Picture of a black hole

Strathclyde Open Access research that creates ripples...

The Strathprints institutional repository is a digital archive of University of Strathclyde's Open Access research outputs. Strathprints provides access to thousands of research papers by University of Strathclyde researchers, including by Strathclyde physicists involved in observing gravitational waves and black hole mergers as part of the Laser Interferometer Gravitational-Wave Observatory (LIGO) - but also other internationally significant research from the Department of Physics. Discover why Strathclyde's physics research is making ripples...

Strathprints also exposes world leading research from the Faculties of Science, Engineering, Humanities & Social Sciences, and from the Strathclyde Business School.

Discover more...

Limit theorems for random spatial drainage networks

Penrose, M.D. and Wade, A.R. (2010) Limit theorems for random spatial drainage networks. Advances in Applied Probability, 42 (3). pp. 659-688. ISSN 0001-8678

Full text not available in this repository. (Request a copy from the Strathclyde author)

Abstract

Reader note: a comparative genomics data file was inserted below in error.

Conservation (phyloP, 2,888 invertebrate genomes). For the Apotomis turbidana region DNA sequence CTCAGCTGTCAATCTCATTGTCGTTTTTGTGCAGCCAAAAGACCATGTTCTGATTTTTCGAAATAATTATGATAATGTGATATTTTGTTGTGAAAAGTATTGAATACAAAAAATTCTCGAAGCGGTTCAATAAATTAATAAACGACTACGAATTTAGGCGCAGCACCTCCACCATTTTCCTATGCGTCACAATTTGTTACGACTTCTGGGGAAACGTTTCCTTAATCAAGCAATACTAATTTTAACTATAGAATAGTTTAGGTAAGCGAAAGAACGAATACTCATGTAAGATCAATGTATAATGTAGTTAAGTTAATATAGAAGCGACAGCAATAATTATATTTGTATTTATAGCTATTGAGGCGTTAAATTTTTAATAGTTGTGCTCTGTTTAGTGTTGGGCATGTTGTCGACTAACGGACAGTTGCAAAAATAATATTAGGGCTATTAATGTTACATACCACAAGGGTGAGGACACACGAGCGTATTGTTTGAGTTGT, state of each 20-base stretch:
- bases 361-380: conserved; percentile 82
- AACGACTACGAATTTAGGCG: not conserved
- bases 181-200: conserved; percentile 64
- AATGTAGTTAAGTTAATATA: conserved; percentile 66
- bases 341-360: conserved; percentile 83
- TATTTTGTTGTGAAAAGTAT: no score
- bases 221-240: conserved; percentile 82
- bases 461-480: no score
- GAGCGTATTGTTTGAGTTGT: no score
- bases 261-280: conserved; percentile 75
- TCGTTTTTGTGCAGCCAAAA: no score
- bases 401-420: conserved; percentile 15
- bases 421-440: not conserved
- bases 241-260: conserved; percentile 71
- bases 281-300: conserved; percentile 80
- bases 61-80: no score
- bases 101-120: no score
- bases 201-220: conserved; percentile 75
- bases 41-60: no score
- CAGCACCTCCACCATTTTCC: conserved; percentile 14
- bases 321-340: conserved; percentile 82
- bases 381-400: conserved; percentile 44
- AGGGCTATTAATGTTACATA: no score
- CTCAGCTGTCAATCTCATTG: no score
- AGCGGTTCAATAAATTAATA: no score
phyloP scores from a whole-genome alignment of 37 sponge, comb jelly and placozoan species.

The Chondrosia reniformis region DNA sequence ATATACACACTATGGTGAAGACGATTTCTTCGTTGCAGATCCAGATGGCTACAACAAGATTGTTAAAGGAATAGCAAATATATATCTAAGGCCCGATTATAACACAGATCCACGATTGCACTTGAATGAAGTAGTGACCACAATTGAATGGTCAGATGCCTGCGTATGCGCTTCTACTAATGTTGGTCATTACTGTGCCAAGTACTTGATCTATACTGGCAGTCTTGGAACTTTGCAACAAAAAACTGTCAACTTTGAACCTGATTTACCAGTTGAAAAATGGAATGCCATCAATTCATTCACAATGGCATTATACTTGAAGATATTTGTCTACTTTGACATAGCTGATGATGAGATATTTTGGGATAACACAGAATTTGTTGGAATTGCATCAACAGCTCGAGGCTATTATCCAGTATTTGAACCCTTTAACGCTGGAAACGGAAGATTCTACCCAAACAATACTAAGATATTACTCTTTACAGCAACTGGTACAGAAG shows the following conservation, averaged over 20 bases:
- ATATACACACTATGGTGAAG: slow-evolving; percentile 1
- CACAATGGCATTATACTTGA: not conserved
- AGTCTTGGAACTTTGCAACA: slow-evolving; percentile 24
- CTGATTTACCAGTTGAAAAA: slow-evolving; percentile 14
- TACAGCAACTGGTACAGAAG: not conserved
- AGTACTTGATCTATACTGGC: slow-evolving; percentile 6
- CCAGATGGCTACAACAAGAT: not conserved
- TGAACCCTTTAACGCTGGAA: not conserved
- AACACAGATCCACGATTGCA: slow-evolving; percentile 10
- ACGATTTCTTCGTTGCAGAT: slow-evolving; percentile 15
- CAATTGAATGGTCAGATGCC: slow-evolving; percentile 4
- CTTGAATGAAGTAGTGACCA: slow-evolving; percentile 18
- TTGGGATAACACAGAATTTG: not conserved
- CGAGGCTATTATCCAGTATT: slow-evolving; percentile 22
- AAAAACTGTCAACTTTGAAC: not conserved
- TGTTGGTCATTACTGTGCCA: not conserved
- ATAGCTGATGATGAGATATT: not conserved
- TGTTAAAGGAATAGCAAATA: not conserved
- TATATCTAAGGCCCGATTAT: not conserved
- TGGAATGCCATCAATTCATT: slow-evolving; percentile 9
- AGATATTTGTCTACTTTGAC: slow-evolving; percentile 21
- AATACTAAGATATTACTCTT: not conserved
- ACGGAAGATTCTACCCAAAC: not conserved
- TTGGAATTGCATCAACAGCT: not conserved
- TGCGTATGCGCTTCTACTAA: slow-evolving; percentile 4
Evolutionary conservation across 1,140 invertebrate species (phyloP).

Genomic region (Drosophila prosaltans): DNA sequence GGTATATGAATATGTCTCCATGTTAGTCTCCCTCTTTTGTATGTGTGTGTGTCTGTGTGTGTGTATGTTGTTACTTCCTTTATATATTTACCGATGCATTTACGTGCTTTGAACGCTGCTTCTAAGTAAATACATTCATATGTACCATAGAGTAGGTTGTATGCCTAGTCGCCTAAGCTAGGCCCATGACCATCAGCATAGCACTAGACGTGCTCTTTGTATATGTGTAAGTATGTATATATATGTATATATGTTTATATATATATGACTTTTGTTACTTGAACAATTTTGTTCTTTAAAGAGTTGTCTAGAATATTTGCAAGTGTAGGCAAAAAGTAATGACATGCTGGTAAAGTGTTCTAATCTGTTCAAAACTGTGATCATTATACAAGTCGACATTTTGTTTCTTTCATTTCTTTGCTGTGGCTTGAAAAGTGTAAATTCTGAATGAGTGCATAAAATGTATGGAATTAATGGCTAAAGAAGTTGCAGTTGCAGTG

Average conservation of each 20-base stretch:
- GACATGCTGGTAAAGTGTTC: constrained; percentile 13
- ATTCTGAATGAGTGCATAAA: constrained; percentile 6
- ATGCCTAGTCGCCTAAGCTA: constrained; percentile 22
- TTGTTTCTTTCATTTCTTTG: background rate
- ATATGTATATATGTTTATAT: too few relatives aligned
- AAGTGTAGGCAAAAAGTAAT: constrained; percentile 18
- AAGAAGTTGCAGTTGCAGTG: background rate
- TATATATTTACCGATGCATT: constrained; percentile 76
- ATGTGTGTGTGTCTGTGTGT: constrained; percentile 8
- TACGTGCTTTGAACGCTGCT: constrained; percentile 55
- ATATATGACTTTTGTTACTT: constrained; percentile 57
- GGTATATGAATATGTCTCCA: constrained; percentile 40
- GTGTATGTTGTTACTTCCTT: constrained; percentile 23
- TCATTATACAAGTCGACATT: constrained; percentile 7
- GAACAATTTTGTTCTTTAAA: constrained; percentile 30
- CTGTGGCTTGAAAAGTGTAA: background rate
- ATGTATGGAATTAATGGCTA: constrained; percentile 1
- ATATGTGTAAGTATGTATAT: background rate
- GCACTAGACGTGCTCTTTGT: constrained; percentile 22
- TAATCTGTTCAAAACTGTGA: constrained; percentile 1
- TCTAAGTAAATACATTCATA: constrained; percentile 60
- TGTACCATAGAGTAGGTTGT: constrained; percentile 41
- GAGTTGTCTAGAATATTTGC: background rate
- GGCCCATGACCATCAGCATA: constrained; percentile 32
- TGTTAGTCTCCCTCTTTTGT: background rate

Suppose that, under the action of gravity, liquid drains through the unit d-cube via a minimal-length network of channels constrained to pass through random sites and to flow with nonnegative component in one of the canonical orthogonal basis directions of Rd, d ≥ 2. The resulting network is a version of the so-called minimal directed spanning tree. We give laws of large numbers and convergence in distribution results on the large-sample asymptotic behaviour of the total power-weighted edge length of the network on uniform random points in (0, 1)d. The distributional results exhibit a weight-dependent phase transition between Gaussian and boundary-effect-derived distributions. These boundary contributions are characterized in terms of limits of the so-called on-line nearest-neighbour graph, a natural model of spatial network evolution, for which we also present some new results. Also, we give a convergence in distribution result for the length of the longest edge in the drainage network; when d = 2, the limit is expressed in terms of Dickman-type variables.